The ROM Dumping Project
Saving the system firmware is one of the standard tasks with vintage computer systems. The reasons are threefold:
- ROMs generally suffer from aging. The average ROM lifetime of early ROMs is probably anything between 20 and 40 years, even when not in use. Sooner or later they have to be replaced in order to preserve a functioning system.
- System capabilities often depend on firmware revisions or firmware add-ons. Sometimes there is the need to upgrade/downgrade or expand a system's firmware, e.g. for extended peripheral support, bug-fixing or additional command sets.
- For a deeper understanding on how a system works, a copy of the firmware code is essential. Generally it is necessary to transfer the firmware to a PC, where it can be analyzed.
The 9845 system ROMs tend to fail really often. Most of the systems which are completely 'dead' or boot up by chance suffer from bad system ROMs, sometimes with intermittent failures. If this is the case for your 9845, you'll need a replacement. This can either be a working ROM from a spare system, or an EEPROM based solution. Look at the ROM Board Project for how that can be done.
All ROMs hold machine code, so if you like to analyze the code by yourself, please look at the 9845 Assembler Project, there is a combined assembler/disassembler for 9845 assembly language available for download.
The standard procedure for most vintage systems is to draw the ROMs from their sockets and read them out with a suitable EPROM-programmer - ideally before they're loosing their content. This is generally no problem for systems designed after 1980, since they normally use standard ROMs. At the design time of the HP 9845 the thing looked different. There were many different ROM designs, and for the 9845, HP decided to make it even better, so they included a latch logic into their ROM packages in order to require less supporting chips for the address/data bus multiplexing. This did work well, but makes ROM saving and especially ROM replacement not easier.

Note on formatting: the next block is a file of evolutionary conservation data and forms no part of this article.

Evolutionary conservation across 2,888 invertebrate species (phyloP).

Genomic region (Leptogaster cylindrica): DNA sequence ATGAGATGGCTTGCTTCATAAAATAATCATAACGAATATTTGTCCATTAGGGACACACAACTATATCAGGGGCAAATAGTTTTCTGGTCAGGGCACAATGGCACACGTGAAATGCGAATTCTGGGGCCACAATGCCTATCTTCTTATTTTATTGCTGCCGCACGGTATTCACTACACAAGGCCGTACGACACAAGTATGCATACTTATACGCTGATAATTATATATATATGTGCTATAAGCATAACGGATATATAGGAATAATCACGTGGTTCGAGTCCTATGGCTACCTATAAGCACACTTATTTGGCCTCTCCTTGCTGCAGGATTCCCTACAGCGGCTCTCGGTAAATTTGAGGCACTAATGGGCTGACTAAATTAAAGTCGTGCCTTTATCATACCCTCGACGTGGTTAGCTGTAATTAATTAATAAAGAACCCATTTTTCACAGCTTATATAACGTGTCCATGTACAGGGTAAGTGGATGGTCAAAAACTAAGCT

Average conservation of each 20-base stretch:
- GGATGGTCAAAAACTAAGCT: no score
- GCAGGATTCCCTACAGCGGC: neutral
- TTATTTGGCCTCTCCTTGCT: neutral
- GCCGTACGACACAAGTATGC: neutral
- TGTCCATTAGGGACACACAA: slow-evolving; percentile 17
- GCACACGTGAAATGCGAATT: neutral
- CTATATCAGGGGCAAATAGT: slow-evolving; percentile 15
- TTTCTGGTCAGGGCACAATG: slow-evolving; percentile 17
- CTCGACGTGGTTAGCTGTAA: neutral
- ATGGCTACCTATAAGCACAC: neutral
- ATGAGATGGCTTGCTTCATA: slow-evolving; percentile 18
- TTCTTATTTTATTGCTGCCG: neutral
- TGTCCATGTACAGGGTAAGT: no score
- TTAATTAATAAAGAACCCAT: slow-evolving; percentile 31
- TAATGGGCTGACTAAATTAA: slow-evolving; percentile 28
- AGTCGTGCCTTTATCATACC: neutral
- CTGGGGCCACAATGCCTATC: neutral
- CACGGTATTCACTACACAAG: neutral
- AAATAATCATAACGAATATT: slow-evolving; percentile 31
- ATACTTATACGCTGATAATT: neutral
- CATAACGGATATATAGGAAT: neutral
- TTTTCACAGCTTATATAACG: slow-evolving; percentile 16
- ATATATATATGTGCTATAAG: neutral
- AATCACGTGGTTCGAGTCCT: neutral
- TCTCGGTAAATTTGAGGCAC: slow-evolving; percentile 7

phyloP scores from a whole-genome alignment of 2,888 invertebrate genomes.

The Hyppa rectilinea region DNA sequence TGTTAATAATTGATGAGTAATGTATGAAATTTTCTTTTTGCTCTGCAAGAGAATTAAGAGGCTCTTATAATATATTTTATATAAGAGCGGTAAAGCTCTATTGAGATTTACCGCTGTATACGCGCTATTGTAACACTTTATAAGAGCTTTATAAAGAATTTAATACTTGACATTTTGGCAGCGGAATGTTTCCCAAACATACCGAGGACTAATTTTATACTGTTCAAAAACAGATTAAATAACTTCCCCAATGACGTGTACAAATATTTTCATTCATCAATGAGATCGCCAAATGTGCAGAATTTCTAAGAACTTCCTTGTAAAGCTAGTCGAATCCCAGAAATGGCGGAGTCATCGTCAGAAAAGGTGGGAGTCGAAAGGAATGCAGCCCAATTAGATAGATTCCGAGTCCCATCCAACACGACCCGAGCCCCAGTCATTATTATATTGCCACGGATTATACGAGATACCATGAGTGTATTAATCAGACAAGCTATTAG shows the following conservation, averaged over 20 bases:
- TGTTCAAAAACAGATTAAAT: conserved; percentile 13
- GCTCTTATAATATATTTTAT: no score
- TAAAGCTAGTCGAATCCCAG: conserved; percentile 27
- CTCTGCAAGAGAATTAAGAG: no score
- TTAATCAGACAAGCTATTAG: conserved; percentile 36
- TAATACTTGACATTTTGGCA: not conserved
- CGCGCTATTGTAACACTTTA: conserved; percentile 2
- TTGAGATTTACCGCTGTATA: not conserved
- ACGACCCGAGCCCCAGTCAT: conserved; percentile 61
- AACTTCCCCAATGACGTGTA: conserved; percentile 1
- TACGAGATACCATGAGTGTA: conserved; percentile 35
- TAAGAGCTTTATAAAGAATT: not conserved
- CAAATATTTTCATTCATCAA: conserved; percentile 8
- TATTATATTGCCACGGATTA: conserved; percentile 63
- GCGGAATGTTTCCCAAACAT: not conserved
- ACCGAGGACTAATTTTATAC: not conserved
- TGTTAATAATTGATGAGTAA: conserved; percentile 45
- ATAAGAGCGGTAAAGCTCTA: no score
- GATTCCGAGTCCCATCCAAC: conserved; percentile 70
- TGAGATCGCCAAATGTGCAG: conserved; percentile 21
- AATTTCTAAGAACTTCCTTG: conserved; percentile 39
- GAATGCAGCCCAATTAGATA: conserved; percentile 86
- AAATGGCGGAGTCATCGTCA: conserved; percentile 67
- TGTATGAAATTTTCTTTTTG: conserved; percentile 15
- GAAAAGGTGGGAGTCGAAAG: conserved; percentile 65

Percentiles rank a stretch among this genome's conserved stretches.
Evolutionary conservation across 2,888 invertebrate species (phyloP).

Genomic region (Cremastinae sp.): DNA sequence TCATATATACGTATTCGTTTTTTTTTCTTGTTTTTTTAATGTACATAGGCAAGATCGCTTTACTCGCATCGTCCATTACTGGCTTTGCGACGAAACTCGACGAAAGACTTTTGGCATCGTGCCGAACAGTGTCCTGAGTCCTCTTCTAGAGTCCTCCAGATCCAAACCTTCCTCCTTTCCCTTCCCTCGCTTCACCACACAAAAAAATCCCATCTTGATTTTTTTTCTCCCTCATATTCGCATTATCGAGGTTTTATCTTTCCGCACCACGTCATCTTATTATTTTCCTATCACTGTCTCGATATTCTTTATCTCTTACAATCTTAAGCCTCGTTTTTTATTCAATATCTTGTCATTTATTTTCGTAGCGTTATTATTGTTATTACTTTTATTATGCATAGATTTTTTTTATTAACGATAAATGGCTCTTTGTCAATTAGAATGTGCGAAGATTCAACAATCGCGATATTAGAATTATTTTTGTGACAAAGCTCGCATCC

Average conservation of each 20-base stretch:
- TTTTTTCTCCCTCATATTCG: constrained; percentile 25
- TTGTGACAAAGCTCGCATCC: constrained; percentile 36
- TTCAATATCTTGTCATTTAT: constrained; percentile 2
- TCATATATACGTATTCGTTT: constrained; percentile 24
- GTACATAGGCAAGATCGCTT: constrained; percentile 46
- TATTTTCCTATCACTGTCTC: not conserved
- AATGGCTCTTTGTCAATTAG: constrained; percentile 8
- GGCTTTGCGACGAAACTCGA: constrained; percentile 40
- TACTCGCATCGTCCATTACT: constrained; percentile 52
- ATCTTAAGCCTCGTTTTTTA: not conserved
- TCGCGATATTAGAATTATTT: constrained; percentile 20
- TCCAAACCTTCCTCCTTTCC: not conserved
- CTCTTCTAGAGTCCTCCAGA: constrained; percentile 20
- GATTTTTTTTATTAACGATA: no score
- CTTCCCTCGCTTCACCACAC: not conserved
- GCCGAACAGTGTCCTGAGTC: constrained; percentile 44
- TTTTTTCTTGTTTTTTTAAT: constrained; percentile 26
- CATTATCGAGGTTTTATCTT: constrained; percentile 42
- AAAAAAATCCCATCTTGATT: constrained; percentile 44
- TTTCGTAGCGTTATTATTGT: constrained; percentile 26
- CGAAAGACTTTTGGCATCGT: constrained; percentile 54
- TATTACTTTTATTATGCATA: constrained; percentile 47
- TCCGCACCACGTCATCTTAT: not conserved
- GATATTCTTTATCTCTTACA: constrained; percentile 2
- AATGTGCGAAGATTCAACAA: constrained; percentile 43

Fortunately HP decided to place their system ROMs into sockets, so they can be safely removed and exchanged. Actually, firmware upgrades were part of the concept, and some add-ons like the 512-kByte-RAM-boards required to upgrade the firmware by replacing up to four ROM chips. Unfortunately, so-called option ROMs (like the Advanced Programming ROM, the I/O ROM or the Mass Storage ROM) were firmly suited into plastic packages bonded directly onto a PCB layer, so dumping via EPROM programmer fails for those option ROMs.
However, there are at least two ways how ROMs can be saved:
|EPROM-Programmer||EPROM-programmer with adaptor||Fast, versatile, reliable. Works even with 'dead' 9845 systems.||Adaptor must be assembled. Doesn't work with option ROMs.|
|ROM Readout Program on the 9845||Functional HP 9845 plus Assembly Execution or Assembly Execution and Development ROM plus either working mass storage device or connection to PC||Doesn't need additional hardware. Only way to read out option ROMs.||Needs an Assembly Execution or Assembly Execution and Development ROM. Doesn't work with a non-functional HP 9845.|
See the ROM Dumping Tutorial on how to dump ROMs on your own.
The following table is derived from the ROMREV program on the second 9845B/C System Exerciser Rev. E tape. It shows the part numbers, a short content description, a revision number, the systems they belong to, the number of 10K-ROMs that belong to a complete set, a checksum, the memory address and the memory block where the ROM data is located, and a download link for the ROM data if it has already been dumped.
The system information is encoded as follows:
B = 9845B with standard monochrome graphics option
T = 9845B with fast monochrome graphics option
C = 9845C with color graphics
Std. LPU = standard hybrid LPU
Fast LPU = bit slice LPU
Note that the address information and the block ID are both in octal notation. 10K (octal) stands for 8 kWords or 16 kBytes decimal. The checksum is always a decimal integer between -32768 and +32767.
Below are all 9845B/C system ROMs released be HP. 9845A system ROMs were built as ROM modules instead of ROM chips, and are listed in the OS Software section. All option ROMs are available in the Option ROMs Software section.
The above system ROMs can be downloaded here as complete archive: 9845-System-ROM-Dumps-081019.zip
A future section may contain additional ROMs, e.g. the firmware which controls the bit slice processor, the thermal printer firmware or firmwares of peripheral devices.